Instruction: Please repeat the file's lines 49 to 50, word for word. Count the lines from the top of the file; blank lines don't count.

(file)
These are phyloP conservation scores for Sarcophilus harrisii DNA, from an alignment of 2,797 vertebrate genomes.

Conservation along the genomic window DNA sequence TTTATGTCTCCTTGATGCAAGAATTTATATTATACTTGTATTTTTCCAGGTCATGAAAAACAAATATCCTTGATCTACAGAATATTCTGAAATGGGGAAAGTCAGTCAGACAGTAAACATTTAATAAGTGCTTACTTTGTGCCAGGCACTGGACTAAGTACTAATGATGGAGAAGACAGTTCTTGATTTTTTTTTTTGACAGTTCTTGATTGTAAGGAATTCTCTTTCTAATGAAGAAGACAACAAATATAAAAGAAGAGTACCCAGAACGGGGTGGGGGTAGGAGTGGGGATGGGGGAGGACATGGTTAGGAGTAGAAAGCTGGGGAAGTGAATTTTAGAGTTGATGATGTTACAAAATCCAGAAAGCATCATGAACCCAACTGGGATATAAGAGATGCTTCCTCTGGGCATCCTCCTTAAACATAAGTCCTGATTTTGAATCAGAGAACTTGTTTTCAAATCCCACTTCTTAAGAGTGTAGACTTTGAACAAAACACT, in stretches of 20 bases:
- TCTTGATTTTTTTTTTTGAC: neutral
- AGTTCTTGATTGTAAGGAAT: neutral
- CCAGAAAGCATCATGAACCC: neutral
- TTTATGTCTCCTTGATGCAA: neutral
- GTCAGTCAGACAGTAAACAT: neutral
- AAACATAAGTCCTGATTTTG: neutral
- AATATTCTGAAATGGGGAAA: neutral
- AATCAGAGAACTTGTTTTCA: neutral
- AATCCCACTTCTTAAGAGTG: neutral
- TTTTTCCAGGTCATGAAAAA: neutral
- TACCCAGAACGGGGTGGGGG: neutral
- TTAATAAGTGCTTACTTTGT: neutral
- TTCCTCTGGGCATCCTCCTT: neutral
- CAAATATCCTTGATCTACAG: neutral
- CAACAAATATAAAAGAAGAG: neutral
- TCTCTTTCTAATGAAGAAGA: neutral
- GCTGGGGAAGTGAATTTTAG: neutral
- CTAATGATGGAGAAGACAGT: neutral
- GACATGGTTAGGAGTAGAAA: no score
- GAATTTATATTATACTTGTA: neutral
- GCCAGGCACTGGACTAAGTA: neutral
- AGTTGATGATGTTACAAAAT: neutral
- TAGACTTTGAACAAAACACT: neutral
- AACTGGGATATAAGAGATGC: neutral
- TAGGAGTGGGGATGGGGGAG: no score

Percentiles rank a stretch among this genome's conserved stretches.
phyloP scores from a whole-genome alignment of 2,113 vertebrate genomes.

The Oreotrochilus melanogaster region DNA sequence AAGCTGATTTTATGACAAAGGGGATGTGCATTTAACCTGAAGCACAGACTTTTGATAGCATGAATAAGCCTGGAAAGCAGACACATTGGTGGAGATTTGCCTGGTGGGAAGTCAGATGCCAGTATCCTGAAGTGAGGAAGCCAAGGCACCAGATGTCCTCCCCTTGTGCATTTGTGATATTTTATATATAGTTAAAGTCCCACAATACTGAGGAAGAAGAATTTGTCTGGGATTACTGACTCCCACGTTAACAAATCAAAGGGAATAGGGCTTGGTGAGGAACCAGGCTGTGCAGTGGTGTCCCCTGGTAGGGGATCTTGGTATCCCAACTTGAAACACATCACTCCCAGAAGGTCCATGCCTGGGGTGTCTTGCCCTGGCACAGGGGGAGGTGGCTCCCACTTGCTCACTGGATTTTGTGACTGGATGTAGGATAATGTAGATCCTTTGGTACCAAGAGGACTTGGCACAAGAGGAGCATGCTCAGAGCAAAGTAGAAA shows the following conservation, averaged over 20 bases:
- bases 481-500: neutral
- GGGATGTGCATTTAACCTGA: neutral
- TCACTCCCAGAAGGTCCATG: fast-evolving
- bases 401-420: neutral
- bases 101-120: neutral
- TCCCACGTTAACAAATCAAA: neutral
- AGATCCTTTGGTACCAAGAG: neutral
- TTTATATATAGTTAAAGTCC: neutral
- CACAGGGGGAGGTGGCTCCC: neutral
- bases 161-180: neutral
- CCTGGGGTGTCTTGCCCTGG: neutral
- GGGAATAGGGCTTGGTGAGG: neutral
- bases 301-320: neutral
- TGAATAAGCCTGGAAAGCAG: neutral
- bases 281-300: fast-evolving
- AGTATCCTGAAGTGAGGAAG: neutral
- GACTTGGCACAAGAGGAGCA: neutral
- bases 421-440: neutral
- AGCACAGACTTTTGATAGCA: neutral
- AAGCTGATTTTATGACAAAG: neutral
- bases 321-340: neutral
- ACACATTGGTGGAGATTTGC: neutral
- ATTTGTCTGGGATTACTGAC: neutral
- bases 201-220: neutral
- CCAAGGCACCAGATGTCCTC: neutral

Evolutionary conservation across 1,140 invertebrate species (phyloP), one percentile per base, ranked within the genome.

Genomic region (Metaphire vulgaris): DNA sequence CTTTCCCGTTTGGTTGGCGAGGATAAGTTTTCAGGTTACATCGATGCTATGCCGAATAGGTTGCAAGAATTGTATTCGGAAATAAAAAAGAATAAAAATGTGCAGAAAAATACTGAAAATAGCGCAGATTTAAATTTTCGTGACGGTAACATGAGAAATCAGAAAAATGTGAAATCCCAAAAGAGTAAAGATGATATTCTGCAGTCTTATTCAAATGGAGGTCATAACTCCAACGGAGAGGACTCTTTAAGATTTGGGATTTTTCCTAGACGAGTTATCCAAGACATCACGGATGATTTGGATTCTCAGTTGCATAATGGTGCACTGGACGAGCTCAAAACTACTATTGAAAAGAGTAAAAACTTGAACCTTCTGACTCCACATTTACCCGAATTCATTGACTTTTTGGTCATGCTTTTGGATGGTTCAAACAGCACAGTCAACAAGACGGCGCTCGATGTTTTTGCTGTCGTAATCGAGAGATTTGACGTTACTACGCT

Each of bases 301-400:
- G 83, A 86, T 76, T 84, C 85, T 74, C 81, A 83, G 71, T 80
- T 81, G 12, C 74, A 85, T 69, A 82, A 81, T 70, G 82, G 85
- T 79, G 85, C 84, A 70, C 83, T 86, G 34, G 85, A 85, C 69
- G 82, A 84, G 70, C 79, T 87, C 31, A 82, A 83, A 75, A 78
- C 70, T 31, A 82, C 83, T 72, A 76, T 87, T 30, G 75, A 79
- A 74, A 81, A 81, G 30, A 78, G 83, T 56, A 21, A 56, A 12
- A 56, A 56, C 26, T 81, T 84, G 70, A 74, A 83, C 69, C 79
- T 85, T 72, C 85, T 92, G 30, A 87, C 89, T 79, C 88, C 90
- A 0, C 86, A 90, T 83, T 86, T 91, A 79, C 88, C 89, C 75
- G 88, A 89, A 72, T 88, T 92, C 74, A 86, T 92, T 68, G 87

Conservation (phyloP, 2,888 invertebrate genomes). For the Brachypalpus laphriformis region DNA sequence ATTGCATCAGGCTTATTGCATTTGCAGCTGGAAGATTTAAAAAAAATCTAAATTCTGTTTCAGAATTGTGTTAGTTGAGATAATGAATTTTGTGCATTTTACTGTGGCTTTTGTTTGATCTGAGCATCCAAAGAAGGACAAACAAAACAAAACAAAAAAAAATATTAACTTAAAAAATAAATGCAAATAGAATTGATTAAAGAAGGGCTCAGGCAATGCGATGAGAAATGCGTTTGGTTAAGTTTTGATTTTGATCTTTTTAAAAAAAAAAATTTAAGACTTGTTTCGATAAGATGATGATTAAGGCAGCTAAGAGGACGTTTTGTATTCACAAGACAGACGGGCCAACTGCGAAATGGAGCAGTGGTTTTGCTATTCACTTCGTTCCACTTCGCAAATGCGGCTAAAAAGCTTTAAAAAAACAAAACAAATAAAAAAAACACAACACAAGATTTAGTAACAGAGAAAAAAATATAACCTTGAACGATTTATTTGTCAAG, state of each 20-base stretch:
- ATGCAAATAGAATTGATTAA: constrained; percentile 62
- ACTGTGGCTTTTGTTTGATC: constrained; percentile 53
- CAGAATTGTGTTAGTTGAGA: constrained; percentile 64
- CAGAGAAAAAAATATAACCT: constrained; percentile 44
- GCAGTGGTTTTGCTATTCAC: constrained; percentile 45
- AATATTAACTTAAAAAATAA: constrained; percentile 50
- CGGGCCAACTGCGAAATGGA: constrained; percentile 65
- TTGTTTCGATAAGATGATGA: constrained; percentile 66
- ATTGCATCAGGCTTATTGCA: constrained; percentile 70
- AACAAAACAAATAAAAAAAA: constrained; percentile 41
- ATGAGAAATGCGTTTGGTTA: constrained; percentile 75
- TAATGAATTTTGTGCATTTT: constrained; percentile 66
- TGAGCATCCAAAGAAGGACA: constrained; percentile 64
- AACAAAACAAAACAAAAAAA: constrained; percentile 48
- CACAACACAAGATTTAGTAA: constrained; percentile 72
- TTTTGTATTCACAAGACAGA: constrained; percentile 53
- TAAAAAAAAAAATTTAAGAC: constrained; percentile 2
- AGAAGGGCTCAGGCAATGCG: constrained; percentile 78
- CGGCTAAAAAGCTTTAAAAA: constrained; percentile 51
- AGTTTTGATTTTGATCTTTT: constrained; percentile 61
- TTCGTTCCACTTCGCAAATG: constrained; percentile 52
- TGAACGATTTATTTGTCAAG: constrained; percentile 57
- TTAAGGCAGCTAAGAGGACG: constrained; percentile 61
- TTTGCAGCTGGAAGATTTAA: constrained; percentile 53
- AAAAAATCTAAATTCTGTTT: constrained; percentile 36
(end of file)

- AGCACAGACTTTTGATAGCA: neutral
- AAGCTGATTTTATGACAAAG: neutral